Every family should have a Barbara by Lyn Deveson
RANDOM MEMORIES OF BARBARA WACE BY LYN DEVESON
I first met Barbara when I worked on a magazine in London way back in the 60’s. She used to write travel articles and sell her photographs. David, who I had just started seeing, and I took her out for lunch one day and she guessed long before anyone else that ‘something was going on between us’.
She always had her old faithful camera around her neck, which she loved because the view finder was on top and she could just look down and take pictures without anyone realising.
I remember her teaching Toby as a toddler how to drop stones in the grate outside our home in Milan and to listen for the ‘plop’ as they hit the water. She was very fond of Toby and said he had something that ‘made her heart turn’.
She loved Pears soap.
She and I talked about writing a book together years and years ago…we should have because there have been many books since with similar ideas and ours would have been one of the first. It was going to combine stories of our travels as a family with food and recipes. I may still do it, Barbara…
I remember visiting a piece of swampland Anne (Deveson) had just bought outside Sydney. It was a very hot day and Barbara decided she was going to get in the water, so she stripped to her underwear and swam in the smelly swamp.
She loved swimming.
She would always have crowds of people she cooked for in her tiny flat on the top floor in Fleet Street with no lift. They’d sit cross-legged on her floor, often staying for the weekend and she’d take them to the theatre.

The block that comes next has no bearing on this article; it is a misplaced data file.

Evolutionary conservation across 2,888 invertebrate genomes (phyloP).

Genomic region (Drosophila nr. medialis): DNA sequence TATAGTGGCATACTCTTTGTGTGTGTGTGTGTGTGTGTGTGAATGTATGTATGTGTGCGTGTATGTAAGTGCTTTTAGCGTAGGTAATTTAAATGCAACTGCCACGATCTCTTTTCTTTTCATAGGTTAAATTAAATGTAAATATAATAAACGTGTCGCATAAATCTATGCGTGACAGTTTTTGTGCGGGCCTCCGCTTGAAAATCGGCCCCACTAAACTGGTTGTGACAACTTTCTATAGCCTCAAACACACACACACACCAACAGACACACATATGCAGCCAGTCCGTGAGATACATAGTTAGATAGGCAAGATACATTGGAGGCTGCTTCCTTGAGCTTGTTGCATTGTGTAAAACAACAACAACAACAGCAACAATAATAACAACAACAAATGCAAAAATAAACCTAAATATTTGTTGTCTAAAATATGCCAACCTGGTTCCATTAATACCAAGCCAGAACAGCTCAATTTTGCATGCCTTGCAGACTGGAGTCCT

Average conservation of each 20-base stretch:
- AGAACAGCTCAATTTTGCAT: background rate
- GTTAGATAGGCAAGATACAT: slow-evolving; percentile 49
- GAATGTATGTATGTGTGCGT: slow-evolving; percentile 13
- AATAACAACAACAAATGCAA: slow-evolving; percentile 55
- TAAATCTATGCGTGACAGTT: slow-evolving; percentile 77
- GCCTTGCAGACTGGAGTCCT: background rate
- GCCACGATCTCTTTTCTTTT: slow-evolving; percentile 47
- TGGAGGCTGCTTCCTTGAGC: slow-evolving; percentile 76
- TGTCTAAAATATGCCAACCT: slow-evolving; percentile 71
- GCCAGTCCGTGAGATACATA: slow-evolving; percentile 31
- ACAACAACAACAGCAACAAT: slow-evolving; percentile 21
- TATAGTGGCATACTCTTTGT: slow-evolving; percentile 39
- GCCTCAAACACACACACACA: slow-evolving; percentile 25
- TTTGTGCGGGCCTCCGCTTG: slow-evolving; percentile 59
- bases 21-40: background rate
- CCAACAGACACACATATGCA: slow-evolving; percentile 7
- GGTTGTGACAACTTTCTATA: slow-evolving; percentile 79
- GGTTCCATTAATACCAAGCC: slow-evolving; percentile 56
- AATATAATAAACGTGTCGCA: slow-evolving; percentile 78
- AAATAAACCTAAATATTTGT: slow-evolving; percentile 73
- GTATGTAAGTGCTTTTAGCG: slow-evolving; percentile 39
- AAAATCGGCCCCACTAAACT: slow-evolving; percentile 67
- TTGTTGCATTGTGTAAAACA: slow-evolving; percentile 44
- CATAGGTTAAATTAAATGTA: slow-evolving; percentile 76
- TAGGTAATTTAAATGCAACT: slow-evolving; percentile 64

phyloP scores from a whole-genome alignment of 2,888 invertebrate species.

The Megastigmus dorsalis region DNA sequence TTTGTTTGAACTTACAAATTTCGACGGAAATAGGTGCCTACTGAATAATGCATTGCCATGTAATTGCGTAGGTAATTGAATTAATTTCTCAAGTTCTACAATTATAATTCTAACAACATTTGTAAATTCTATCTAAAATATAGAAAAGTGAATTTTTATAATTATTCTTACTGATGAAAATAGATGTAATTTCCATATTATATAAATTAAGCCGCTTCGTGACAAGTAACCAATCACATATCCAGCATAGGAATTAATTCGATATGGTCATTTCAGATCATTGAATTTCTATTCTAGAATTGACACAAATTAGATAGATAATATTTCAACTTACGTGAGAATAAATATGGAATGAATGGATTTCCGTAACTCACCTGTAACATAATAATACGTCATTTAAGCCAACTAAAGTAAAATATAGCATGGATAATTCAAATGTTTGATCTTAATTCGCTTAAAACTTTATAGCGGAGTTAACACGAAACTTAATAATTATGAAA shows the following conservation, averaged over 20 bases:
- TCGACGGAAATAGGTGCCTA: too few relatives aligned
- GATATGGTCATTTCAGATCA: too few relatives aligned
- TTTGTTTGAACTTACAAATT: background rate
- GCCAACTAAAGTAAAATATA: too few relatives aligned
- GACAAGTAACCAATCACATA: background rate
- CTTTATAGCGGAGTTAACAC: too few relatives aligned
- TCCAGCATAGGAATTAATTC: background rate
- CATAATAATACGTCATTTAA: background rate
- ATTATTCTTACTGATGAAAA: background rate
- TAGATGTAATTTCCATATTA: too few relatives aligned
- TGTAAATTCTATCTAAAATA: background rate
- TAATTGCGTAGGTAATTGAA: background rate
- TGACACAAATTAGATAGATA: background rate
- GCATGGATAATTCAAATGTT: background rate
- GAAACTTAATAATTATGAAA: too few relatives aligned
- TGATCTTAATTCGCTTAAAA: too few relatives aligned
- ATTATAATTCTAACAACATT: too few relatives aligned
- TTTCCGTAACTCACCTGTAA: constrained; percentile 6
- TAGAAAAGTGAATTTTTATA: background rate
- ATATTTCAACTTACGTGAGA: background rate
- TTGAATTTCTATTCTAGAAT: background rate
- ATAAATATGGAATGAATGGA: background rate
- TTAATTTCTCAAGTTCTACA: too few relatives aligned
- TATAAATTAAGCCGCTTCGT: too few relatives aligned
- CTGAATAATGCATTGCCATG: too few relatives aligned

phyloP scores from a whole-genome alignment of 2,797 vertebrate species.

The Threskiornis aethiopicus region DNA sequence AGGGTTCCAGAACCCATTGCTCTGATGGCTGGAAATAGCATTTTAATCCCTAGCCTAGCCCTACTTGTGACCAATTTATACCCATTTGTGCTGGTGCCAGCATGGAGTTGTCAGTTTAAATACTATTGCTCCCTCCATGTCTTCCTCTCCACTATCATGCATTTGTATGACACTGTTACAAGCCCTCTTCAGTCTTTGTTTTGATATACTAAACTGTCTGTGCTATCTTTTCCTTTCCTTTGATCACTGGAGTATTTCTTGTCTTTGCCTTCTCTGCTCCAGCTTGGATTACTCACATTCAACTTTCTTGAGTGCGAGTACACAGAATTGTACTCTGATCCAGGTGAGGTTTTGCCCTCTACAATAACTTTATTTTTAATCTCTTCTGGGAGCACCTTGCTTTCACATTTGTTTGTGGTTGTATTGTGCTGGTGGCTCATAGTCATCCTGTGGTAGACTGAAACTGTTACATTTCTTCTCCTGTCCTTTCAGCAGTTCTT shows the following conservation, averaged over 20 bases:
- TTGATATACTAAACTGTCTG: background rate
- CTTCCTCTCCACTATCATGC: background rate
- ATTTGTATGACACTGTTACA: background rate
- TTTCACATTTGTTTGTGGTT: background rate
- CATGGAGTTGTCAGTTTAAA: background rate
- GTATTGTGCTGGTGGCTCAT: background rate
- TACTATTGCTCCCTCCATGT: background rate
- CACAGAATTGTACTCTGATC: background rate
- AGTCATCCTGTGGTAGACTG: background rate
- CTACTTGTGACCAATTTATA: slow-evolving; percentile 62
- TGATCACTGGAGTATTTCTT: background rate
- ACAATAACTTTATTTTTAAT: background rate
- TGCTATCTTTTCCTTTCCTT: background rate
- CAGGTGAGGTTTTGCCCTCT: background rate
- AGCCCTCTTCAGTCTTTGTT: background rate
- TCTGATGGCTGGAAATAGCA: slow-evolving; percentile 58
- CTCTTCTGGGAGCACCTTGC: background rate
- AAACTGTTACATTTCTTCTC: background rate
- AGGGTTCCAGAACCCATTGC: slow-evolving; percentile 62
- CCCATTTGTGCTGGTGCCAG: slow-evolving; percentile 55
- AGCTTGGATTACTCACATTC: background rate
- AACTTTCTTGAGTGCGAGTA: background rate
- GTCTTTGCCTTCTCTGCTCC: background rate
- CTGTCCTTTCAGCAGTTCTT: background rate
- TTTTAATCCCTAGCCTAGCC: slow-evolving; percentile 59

For my first meal there with David in the late 60’s, she cooked trout with almonds which was a first for me.
Her bath was in her kitchen and with a piece of wood over it, doubled up as her work surface.
She told us many tales about her and Anne travelling around in her red post office van. I don’t think she ever had a driving licence and by the time I knew her, she had stopped driving.
She told me that she first met David as a little boy – his parents had invited her for dinner – he had stood behind his parents grinning at her with two cushions or balloons under his sweater, making fun of her rather large breasts. She thought it hilarious.
She loved her canaries and fretted about them when she was away.
Barbara came and stayed with us all over the world. She just fitted in, loved food, loved young people and, as Toby said, always looked the same. Her blue eyes, her stick, her camera – she was always welcome, always loved and we all miss her.